"Weather is great entertainment. We kind of get paid for what we enjoy doing. It's a field where you improve with age, where with a basketball player, that might not be the case."

Hans Rosendal
Lead forecaster and hurricane program leader with the National Weather Service's Honolulu Forecast Office

Lead National Weather Service forecaster Hans Rosendal will prepare his last forecasts for public use tomorrow, retiring after 47 years of service.

Changing seasons

Lead weather forecaster
Hans Rosendal retires after
27 years at the Honolulu
Forecast Office

Seventy-three-year-old Hans Rosendal, esteemed by his colleagues as an "icon" and a "legend," is retiring this month after 47 years with the National Weather Service.

Farewell lunch

A lunch honoring Hans Rosendal will be held 11:30 a.m. tomorrow at the Waioli Tea Room, 2950 Manoa Road. Call Pamela Fujiwara for details, 973-5270, or e-mail Pamela.Fujiwara@noaa.gov.

A lead forecaster and hurricane program leader in the Honolulu Forecast Office, he will prepare his last forecasts for public use tomorrow.

But his forecasting skills still will be in demand at his Kailua home. "My wife asks me, 'Is it safe to wash today and hang out clothes?'" Rosendal said with a laugh.

He plans to "dabble a little bit," continuing research and finishing some papers. He's been trying to link four properties of fluid dynamics to weather, and he's studying large-scale atmospheric changes.

Jim Weyman, meteorologist-in-charge of the Honolulu Forecast Office, where Rosendal has worked for 27 years, said: "The greatest thing is he loves what he does. He loves all aspects of weather. ... This isn't just his job, it's his true love."

Over the years, he has worked on floods, thunderstorms, snowstorms on Big Island summits, big surf and hurricanes. He said he "had the pleasure to put out the first hurricane watch" for Iwa in November 1982 and Iniki in September 1992.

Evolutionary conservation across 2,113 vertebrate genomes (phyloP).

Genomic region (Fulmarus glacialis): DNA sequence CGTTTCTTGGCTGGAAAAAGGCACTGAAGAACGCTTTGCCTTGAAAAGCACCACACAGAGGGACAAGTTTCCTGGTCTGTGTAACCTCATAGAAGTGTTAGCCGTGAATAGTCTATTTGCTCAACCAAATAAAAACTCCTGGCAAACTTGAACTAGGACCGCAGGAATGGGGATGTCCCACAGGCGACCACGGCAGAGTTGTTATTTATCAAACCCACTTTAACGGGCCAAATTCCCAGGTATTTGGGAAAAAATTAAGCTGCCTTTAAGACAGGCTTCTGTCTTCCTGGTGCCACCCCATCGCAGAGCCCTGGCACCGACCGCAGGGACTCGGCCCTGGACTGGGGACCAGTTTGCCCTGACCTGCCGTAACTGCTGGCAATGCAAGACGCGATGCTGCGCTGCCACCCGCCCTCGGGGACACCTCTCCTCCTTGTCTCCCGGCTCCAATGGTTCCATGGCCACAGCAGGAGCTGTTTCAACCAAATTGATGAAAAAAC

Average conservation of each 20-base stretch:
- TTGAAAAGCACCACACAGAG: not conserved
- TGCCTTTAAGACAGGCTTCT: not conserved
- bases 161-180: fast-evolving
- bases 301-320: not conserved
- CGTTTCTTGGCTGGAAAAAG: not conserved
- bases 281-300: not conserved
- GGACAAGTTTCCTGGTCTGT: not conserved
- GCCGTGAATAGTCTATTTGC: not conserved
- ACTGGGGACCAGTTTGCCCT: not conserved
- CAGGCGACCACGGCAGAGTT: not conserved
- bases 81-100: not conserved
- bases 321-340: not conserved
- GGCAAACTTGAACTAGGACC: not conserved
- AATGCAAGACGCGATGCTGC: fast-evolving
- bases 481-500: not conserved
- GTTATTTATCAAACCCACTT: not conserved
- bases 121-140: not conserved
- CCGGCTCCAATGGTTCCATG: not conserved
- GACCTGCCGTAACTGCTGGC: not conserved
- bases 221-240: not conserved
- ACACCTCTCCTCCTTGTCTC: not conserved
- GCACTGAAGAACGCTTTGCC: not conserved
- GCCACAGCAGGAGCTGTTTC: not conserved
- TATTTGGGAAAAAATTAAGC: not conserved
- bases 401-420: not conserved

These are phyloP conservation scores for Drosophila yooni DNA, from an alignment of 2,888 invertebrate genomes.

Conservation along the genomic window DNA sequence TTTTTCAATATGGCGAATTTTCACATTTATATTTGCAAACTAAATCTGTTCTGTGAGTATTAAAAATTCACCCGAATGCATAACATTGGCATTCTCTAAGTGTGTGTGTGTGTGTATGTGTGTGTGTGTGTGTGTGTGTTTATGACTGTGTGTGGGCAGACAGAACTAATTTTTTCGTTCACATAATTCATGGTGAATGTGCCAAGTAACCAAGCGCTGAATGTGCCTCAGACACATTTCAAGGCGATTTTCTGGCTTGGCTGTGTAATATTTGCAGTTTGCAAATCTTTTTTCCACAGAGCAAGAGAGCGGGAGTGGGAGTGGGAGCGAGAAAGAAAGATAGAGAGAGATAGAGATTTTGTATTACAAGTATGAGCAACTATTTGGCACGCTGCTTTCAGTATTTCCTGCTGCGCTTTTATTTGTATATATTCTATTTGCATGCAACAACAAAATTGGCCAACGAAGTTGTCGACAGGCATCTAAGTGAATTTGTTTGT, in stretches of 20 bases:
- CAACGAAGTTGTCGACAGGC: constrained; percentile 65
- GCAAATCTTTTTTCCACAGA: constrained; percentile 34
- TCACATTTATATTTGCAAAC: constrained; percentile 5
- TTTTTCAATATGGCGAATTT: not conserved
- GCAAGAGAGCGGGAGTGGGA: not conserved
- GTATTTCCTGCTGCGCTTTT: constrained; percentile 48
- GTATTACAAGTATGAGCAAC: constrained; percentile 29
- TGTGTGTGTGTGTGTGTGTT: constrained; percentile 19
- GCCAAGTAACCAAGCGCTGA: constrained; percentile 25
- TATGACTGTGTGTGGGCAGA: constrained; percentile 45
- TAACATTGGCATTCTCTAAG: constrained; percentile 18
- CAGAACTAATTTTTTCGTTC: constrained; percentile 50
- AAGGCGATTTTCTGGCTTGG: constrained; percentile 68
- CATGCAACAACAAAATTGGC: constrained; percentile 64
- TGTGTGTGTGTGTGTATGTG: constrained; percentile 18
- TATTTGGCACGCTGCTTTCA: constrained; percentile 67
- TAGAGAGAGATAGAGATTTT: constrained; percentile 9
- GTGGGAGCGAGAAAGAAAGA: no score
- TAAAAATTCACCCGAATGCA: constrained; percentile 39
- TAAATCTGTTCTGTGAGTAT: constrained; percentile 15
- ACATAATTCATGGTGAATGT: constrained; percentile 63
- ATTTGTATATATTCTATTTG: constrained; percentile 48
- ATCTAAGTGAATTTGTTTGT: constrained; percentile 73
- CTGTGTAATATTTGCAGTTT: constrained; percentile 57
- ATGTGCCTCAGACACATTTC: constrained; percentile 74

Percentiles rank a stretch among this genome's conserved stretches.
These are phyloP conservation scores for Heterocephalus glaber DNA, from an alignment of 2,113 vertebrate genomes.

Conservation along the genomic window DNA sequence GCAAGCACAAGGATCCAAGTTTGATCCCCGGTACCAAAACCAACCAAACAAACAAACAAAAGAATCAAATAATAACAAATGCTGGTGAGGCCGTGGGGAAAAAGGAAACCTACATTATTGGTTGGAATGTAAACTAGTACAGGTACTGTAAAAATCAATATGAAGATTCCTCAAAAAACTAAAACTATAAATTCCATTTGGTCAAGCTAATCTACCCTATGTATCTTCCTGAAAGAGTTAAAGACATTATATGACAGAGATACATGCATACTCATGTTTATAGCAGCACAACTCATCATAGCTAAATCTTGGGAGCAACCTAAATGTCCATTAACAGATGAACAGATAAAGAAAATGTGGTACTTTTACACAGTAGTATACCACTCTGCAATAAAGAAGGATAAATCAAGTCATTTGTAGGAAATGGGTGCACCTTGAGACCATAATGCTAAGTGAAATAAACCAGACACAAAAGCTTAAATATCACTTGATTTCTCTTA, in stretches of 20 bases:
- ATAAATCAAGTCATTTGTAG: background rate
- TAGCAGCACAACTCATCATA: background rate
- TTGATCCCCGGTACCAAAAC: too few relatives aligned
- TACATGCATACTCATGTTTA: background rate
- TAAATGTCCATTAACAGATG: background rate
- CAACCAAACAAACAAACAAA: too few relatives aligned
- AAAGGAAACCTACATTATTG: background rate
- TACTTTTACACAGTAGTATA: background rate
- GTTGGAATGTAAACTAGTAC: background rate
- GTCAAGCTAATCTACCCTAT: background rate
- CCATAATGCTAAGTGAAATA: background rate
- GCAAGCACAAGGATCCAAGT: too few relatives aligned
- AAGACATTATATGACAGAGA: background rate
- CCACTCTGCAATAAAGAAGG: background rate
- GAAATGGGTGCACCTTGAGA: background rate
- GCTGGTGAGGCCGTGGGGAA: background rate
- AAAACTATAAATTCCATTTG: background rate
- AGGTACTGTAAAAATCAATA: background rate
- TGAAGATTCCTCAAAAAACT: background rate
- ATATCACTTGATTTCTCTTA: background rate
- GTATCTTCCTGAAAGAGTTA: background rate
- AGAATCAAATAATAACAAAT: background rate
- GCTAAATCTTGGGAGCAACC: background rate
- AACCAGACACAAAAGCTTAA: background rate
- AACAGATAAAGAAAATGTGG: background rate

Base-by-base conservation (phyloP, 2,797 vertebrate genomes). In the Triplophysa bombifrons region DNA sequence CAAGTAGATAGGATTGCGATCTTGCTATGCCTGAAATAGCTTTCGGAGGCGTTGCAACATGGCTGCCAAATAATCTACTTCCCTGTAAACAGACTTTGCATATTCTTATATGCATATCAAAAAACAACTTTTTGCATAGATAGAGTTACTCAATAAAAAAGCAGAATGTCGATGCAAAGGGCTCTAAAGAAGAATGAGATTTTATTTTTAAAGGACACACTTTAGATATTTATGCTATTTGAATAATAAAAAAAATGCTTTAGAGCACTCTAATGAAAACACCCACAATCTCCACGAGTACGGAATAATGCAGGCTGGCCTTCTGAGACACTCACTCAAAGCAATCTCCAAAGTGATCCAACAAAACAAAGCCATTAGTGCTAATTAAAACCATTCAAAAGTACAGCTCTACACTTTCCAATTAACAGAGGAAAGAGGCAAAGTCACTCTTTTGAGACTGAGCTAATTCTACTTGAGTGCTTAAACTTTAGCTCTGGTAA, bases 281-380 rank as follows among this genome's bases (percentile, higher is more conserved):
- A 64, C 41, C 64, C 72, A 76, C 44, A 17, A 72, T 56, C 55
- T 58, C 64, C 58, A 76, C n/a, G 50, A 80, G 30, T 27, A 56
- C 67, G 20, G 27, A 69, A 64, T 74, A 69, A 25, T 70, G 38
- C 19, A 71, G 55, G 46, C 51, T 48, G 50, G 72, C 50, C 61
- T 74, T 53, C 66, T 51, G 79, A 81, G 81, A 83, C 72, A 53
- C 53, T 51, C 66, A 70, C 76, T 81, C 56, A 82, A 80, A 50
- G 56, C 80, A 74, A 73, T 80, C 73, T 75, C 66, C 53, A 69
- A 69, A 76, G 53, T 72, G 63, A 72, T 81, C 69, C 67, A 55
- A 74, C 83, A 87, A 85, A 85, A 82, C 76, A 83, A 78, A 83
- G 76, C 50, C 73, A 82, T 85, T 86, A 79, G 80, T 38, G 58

"He never seems rushed," Weyman said. "He is always calm and collected, no matter what the situation is."

Bob Farrell, also a lead forecaster, who has known Rosendal 25 years, said: "He is one of our more theoretical forecasters, using equations extensively in his career ... and he's a fine forecaster. He has developed several theories.

"It will be hard to lose that wisdom and knowledge. It takes time to get that weather information in the islands. ... He's well respected in this office, I'll tell you that," Farrell said.

Rosendal's slight accent comes from his background in Denmark, where he was born and lived until moving to the United States in 1951 to stay with an aunt and uncle in Milwaukee. He served in military intelligence in the Army for two years, mostly in Tokyo, where he said most of his co-workers were second-generation Japanese Americans from Hawaii.

Rosendal, who speaks Danish, Swedish, Norwegian, German and a little French and Russian, served as an interpreter with the Swedish and Swiss Neutral Nations Supervisory Commission teams policing the armistice in the Korean War. After his discharge from the Army, he pursued a Bachelor of Science degree in meteorology at the University of Wisconsin.

"'I always liked weather," he said. "I had a favorite TV weatherman in Milwaukee. That kind of got me into it."

In 1960, after getting his bachelor's degree, he worked in the marine section of the Office of Climatology in Washington, D.C., and edited the Mariners Weather Log. He also took oceanography and statistics classes. He earned a master's degree in meteorology at the University of Michigan, then served as Wisconsin's state climatologist until the program was closed in 1973.

From the climatologist position, Rosendal went into forecasting in Milwaukee, then in Phoenix.

In 1978 he got a position in the Honolulu weather office. "I had always been interested in oceanography, waves, surface, temperature, salinity and currents and so on, like the El Nino problem," he said.

Using his oceanography studies and knowledge of wave energy and propagation, he developed an equation estimating surf heights at Hawaii beaches about 10 to 15 hours after the height and period of waves are measured at a buoy 200 miles north-northwest of Kauai.

Rosendal has done extensive research and written papers on rainfall climatology, hurricanes, El Nino/Southern Oscillation and other weather events. He was elected as a fellow in the American Meteorological Society and has received many other honors.

"Weather is great entertainment," he said. "We kind of get paid for what we enjoy doing. It's a field where you improve with age, where with a basketball player, that might not be the case."

National Weather Service - Hawaii

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